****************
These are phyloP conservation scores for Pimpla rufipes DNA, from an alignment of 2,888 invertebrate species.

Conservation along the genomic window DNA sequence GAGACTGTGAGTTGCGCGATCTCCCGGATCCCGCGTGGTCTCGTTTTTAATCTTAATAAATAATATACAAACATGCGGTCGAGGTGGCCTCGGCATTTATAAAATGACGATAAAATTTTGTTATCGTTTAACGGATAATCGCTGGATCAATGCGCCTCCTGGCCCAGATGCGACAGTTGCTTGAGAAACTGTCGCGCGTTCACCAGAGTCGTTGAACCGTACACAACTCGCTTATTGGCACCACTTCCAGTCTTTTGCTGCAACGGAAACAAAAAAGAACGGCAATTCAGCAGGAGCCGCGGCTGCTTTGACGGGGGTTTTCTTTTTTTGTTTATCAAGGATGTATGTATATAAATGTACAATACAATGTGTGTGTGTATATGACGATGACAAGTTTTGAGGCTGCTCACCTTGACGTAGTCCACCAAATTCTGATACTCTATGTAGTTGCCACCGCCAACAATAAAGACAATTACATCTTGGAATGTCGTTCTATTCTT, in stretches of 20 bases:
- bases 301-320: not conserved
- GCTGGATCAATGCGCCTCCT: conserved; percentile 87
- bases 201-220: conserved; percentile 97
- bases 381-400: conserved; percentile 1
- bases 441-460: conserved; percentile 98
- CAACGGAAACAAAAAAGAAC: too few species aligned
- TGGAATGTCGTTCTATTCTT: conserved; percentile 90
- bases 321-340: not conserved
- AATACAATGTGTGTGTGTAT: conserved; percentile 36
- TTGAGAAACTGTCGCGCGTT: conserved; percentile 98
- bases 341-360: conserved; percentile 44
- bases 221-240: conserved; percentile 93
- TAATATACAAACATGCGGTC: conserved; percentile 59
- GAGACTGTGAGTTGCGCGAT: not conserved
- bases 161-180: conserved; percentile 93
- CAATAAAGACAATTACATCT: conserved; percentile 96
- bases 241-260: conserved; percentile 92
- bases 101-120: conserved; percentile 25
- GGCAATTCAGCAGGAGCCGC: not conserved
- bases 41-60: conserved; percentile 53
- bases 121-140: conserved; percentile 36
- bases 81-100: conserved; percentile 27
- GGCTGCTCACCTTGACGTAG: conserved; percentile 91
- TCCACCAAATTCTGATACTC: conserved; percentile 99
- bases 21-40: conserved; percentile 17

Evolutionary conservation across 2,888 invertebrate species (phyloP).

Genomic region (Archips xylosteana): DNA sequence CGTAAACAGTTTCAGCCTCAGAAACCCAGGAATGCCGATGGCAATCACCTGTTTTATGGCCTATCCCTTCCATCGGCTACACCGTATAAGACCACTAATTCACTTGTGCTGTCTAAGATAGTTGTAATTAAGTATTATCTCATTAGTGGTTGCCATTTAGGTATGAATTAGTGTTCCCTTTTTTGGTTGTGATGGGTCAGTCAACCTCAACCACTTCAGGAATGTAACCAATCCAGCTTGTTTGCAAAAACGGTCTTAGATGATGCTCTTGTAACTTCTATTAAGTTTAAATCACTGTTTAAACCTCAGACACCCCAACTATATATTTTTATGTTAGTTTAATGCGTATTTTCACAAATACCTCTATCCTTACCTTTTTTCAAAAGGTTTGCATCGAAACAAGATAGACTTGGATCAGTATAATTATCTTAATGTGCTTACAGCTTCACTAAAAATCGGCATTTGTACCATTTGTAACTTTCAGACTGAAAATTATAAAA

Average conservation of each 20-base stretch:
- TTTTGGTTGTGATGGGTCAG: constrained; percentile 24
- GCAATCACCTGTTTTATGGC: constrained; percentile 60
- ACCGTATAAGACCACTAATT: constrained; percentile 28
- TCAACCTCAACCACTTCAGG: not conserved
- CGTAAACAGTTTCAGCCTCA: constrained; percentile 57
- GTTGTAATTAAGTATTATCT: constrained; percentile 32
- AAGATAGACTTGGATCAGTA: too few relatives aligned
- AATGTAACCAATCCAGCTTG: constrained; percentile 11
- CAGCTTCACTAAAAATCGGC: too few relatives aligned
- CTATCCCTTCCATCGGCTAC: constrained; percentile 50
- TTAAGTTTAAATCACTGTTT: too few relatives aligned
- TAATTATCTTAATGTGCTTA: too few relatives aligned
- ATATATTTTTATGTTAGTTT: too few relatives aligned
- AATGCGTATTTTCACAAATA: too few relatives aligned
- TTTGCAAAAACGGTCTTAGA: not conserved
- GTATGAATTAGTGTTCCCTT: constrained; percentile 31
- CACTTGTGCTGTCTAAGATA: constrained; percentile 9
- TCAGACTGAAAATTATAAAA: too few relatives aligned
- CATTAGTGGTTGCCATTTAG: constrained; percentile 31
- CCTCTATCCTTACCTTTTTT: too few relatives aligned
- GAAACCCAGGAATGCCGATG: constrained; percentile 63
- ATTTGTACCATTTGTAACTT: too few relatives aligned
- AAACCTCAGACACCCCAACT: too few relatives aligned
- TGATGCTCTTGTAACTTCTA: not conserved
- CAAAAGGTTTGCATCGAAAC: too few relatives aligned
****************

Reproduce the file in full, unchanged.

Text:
These are phyloP conservation scores for Pimpla rufipes DNA, from an alignment of 2,888 invertebrate species.

Conservation along the genomic window DNA sequence GAGACTGTGAGTTGCGCGATCTCCCGGATCCCGCGTGGTCTCGTTTTTAATCTTAATAAATAATATACAAACATGCGGTCGAGGTGGCCTCGGCATTTATAAAATGACGATAAAATTTTGTTATCGTTTAACGGATAATCGCTGGATCAATGCGCCTCCTGGCCCAGATGCGACAGTTGCTTGAGAAACTGTCGCGCGTTCACCAGAGTCGTTGAACCGTACACAACTCGCTTATTGGCACCACTTCCAGTCTTTTGCTGCAACGGAAACAAAAAAGAACGGCAATTCAGCAGGAGCCGCGGCTGCTTTGACGGGGGTTTTCTTTTTTTGTTTATCAAGGATGTATGTATATAAATGTACAATACAATGTGTGTGTGTATATGACGATGACAAGTTTTGAGGCTGCTCACCTTGACGTAGTCCACCAAATTCTGATACTCTATGTAGTTGCCACCGCCAACAATAAAGACAATTACATCTTGGAATGTCGTTCTATTCTT, in stretches of 20 bases:
- bases 301-320: not conserved
- GCTGGATCAATGCGCCTCCT: conserved; percentile 87
- bases 201-220: conserved; percentile 97
- bases 381-400: conserved; percentile 1
- bases 441-460: conserved; percentile 98
- CAACGGAAACAAAAAAGAAC: too few species aligned
- TGGAATGTCGTTCTATTCTT: conserved; percentile 90
- bases 321-340: not conserved
- AATACAATGTGTGTGTGTAT: conserved; percentile 36
- TTGAGAAACTGTCGCGCGTT: conserved; percentile 98
- bases 341-360: conserved; percentile 44
- bases 221-240: conserved; percentile 93
- TAATATACAAACATGCGGTC: conserved; percentile 59
- GAGACTGTGAGTTGCGCGAT: not conserved
- bases 161-180: conserved; percentile 93
- CAATAAAGACAATTACATCT: conserved; percentile 96
- bases 241-260: conserved; percentile 92
- bases 101-120: conserved; percentile 25
- GGCAATTCAGCAGGAGCCGC: not conserved
- bases 41-60: conserved; percentile 53
- bases 121-140: conserved; percentile 36
- bases 81-100: conserved; percentile 27
- GGCTGCTCACCTTGACGTAG: conserved; percentile 91
- TCCACCAAATTCTGATACTC: conserved; percentile 99
- bases 21-40: conserved; percentile 17

Evolutionary conservation across 2,888 invertebrate species (phyloP).

Genomic region (Archips xylosteana): DNA sequence CGTAAACAGTTTCAGCCTCAGAAACCCAGGAATGCCGATGGCAATCACCTGTTTTATGGCCTATCCCTTCCATCGGCTACACCGTATAAGACCACTAATTCACTTGTGCTGTCTAAGATAGTTGTAATTAAGTATTATCTCATTAGTGGTTGCCATTTAGGTATGAATTAGTGTTCCCTTTTTTGGTTGTGATGGGTCAGTCAACCTCAACCACTTCAGGAATGTAACCAATCCAGCTTGTTTGCAAAAACGGTCTTAGATGATGCTCTTGTAACTTCTATTAAGTTTAAATCACTGTTTAAACCTCAGACACCCCAACTATATATTTTTATGTTAGTTTAATGCGTATTTTCACAAATACCTCTATCCTTACCTTTTTTCAAAAGGTTTGCATCGAAACAAGATAGACTTGGATCAGTATAATTATCTTAATGTGCTTACAGCTTCACTAAAAATCGGCATTTGTACCATTTGTAACTTTCAGACTGAAAATTATAAAA

Average conservation of each 20-base stretch:
- TTTTGGTTGTGATGGGTCAG: constrained; percentile 24
- GCAATCACCTGTTTTATGGC: constrained; percentile 60
- ACCGTATAAGACCACTAATT: constrained; percentile 28
- TCAACCTCAACCACTTCAGG: not conserved
- CGTAAACAGTTTCAGCCTCA: constrained; percentile 57
- GTTGTAATTAAGTATTATCT: constrained; percentile 32
- AAGATAGACTTGGATCAGTA: too few relatives aligned
- AATGTAACCAATCCAGCTTG: constrained; percentile 11
- CAGCTTCACTAAAAATCGGC: too few relatives aligned
- CTATCCCTTCCATCGGCTAC: constrained; percentile 50
- TTAAGTTTAAATCACTGTTT: too few relatives aligned
- TAATTATCTTAATGTGCTTA: too few relatives aligned
- ATATATTTTTATGTTAGTTT: too few relatives aligned
- AATGCGTATTTTCACAAATA: too few relatives aligned
- TTTGCAAAAACGGTCTTAGA: not conserved
- GTATGAATTAGTGTTCCCTT: constrained; percentile 31
- CACTTGTGCTGTCTAAGATA: constrained; percentile 9
- TCAGACTGAAAATTATAAAA: too few relatives aligned
- CATTAGTGGTTGCCATTTAG: constrained; percentile 31
- CCTCTATCCTTACCTTTTTT: too few relatives aligned
- GAAACCCAGGAATGCCGATG: constrained; percentile 63
- ATTTGTACCATTTGTAACTT: too few relatives aligned
- AAACCTCAGACACCCCAACT: too few relatives aligned
- TGATGCTCTTGTAACTTCTA: not conserved
- CAAAAGGTTTGCATCGAAAC: too few relatives aligned